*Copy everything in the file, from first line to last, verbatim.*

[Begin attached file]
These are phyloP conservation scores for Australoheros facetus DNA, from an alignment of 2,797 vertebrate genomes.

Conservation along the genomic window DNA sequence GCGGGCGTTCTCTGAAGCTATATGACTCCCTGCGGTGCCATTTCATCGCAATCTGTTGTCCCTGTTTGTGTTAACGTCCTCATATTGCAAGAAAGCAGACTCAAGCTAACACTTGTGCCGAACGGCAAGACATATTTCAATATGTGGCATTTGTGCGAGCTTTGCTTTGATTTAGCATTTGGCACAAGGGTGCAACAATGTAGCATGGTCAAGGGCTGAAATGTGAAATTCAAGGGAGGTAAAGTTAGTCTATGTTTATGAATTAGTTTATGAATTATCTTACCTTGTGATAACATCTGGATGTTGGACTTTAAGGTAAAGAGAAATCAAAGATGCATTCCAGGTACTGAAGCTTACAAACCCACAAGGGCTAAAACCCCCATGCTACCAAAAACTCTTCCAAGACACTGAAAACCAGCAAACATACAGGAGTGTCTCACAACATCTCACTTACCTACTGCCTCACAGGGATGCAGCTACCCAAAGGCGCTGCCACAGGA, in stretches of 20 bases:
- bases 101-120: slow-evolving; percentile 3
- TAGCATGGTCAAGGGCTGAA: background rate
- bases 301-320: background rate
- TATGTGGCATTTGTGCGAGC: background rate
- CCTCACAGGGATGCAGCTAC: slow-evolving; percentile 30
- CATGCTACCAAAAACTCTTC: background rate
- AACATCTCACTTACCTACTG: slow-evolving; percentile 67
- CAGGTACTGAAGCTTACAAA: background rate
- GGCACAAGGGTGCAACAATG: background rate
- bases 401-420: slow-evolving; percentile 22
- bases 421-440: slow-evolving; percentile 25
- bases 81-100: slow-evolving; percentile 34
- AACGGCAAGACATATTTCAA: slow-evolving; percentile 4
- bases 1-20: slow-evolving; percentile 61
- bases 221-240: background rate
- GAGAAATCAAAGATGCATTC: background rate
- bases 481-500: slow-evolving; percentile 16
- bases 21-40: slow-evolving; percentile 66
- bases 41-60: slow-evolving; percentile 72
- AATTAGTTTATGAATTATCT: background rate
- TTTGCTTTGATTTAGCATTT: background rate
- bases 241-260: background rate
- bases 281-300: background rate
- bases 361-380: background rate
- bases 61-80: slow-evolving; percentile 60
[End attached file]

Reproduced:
These are phyloP conservation scores for Australoheros facetus DNA, from an alignment of 2,797 vertebrate genomes.

Conservation along the genomic window DNA sequence GCGGGCGTTCTCTGAAGCTATATGACTCCCTGCGGTGCCATTTCATCGCAATCTGTTGTCCCTGTTTGTGTTAACGTCCTCATATTGCAAGAAAGCAGACTCAAGCTAACACTTGTGCCGAACGGCAAGACATATTTCAATATGTGGCATTTGTGCGAGCTTTGCTTTGATTTAGCATTTGGCACAAGGGTGCAACAATGTAGCATGGTCAAGGGCTGAAATGTGAAATTCAAGGGAGGTAAAGTTAGTCTATGTTTATGAATTAGTTTATGAATTATCTTACCTTGTGATAACATCTGGATGTTGGACTTTAAGGTAAAGAGAAATCAAAGATGCATTCCAGGTACTGAAGCTTACAAACCCACAAGGGCTAAAACCCCCATGCTACCAAAAACTCTTCCAAGACACTGAAAACCAGCAAACATACAGGAGTGTCTCACAACATCTCACTTACCTACTGCCTCACAGGGATGCAGCTACCCAAAGGCGCTGCCACAGGA, in stretches of 20 bases:
- bases 101-120: slow-evolving; percentile 3
- TAGCATGGTCAAGGGCTGAA: background rate
- bases 301-320: background rate
- TATGTGGCATTTGTGCGAGC: background rate
- CCTCACAGGGATGCAGCTAC: slow-evolving; percentile 30
- CATGCTACCAAAAACTCTTC: background rate
- AACATCTCACTTACCTACTG: slow-evolving; percentile 67
- CAGGTACTGAAGCTTACAAA: background rate
- GGCACAAGGGTGCAACAATG: background rate
- bases 401-420: slow-evolving; percentile 22
- bases 421-440: slow-evolving; percentile 25
- bases 81-100: slow-evolving; percentile 34
- AACGGCAAGACATATTTCAA: slow-evolving; percentile 4
- bases 1-20: slow-evolving; percentile 61
- bases 221-240: background rate
- GAGAAATCAAAGATGCATTC: background rate
- bases 481-500: slow-evolving; percentile 16
- bases 21-40: slow-evolving; percentile 66
- bases 41-60: slow-evolving; percentile 72
- AATTAGTTTATGAATTATCT: background rate
- TTTGCTTTGATTTAGCATTT: background rate
- bases 241-260: background rate
- bases 281-300: background rate
- bases 361-380: background rate
- bases 61-80: slow-evolving; percentile 60